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Monday, July 24, 2017

Watching the women's world cup: of wagon wheels and multiple screens

The big season is over for the women in blue. They've had more attention from audiences in India than in all the time they've been playing, forty years or more...not in blue, of course, but in the good old whites. Despite the heartbreaking finish, they come home sheroes, having displayed remarkable spirit and doing something few women's team sports have been able to do in our country--getting prime time coverage on a major network. For the whole tournament, no less.

For me, this season--as has been every season the women have played over the past twelve years--was a poignant reminder of a child's unfulfilled dream. I'm sure there are thousands of parents--maybe millions--who feel the same, but I can only talk about myself. And perhaps it is because of this that I--all of us in the family--pay more attention to the game than we would have otherwise.

Each year, from September till February, the BCCI runs the sparse season for women's cricket. The senior women play the inter-state matches in Plate and Elite groups, then the two top teams from each group play the super leagues. This happens for the one-day series and again the T20 series. The zonal team is picked based on performances in these matches, and the five zones play a series of 3-day matches against each other. Those who perform well through this short season are selected for the Challengers--a three-team playoff that throws up the players for the Indian team, the fifteen women who will represent the country. It's a season filled with hope and excitement for the players--and their families. Through the season, there are few headlines and fewer photo-ops. If you get mentioned in a scorecard in a tiny item under "Sports Round up", you're lucky. Even when there are headlines--as for instance, when Smriti Mandhana scored a century in the match against the West Indies--not many pay attention. It was telling that a young man who said he was a "cricket enthusiast" and had been playing at the state level for several years reacted with an "I have no idea" when he was asked to identify her.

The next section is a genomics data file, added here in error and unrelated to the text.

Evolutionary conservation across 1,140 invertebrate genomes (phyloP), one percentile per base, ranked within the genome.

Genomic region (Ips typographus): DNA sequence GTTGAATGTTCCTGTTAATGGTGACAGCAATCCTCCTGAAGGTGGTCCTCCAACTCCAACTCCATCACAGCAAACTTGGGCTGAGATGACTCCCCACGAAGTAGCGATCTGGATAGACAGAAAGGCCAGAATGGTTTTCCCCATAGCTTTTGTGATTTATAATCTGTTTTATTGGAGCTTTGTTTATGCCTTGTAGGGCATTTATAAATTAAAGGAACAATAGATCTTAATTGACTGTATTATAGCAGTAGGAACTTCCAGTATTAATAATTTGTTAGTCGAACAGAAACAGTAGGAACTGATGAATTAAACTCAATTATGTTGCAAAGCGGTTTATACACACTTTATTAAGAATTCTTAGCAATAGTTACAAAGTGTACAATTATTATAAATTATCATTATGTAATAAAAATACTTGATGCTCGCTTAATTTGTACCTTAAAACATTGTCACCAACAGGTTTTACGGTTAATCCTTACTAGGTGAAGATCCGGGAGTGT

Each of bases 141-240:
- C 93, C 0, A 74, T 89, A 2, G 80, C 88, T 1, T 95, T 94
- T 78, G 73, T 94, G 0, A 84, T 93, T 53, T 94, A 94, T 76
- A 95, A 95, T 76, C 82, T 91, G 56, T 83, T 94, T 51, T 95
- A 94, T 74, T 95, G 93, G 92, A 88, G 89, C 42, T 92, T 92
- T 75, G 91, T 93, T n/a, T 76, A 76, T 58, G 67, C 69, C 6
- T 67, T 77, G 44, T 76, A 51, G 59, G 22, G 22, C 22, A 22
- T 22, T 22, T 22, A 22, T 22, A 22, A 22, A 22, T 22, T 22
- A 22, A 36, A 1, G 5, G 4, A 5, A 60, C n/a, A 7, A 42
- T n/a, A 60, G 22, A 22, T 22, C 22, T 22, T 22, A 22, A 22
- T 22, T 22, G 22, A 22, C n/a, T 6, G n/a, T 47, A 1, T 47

Little surprise then that until this ICC World Cup in England, the only names that were somewhat familiar to Indian audiences were those of Jhulan Goswami and Mithali Raj. You had to reach that level of play, and records on the world scale, to achieve public visibility. With this World Cup, we know a few more names, but give it a few months, most people will be hard put to match those names to faces.

So every year, when my daughter plays in the inter-state tournaments (she's been fortunate to be part of the Hyderabad Senior Women for several years now, and the U-19 and sub-juniors before that), the entire household logs on to bcci.tv to follow the live updates. Her two grandmothers keep their iPad screens ready to follow the ball-by-ball progress, and if Ananya is bowling, they don't budge. I keep my phone browser open even as I drive, as I don't want to miss a trick during my long commute. If she happens to play in Hyderabad, we join the scraggly band of parents and former players who show up at the ground. Some seasons are better than others, and each year, there's a tiny bit of hope--maybe Zonals this year? Maybe the Challengers? When she was picked for India A in 2015, we travelled to Bangalore to watch her open the bowling in the practice match against New Zealand. Soon after, she began writing about the game, peppering her stories with analytical insights and an insider's grasp of detail. But the writing is a far second to playing, and covering the very games she dreams of being a part of is...not easy.

So watching the Women's World Cup live on television, as they played in front of record crowds, seemed like an extension of our engagement with Ananya's game. Many of the playing eleven were for us familiar names and faces, some friends, and many of whom had been opponents on the field. So the connect was intensely personal. And it was something to watch Ananya watching. During the play-offs, on days when there were four simultaneous games, she watched them all. Apart from the live telecast of the India game, she accessed the web stream on her laptop, smartphone, and a device borrowed from one of us at home. Notebooks open, a pack of pens of a dozen different colours for her detailed field drawings. And those wagon wheels--which to my un-sporty eyes look indecipherably technical.

Since the World Cup final, many have commented on how watching the Indian women's gritty performance has inspired many more girls to play, and maybe even given many more parents the confidence to let them play--seriously. But let me warn you, it's a tough journey--for the child and for the parent. For every Harmanpreet Kaur and Smriti Mandhana--not to mention Mithali and Jhulan--there are hundreds of others whose dreams may not be realised in full, and who will keep those dreams alive on the scores of dusty fields, in small and big towns, in inter-college and inter-district matches, in the inter-state and super league tournaments. In the hope that one day, they will wear the blue jersey and don that monogrammed cap.

And some will fill the margins of waiting with words...and wagon wheels.




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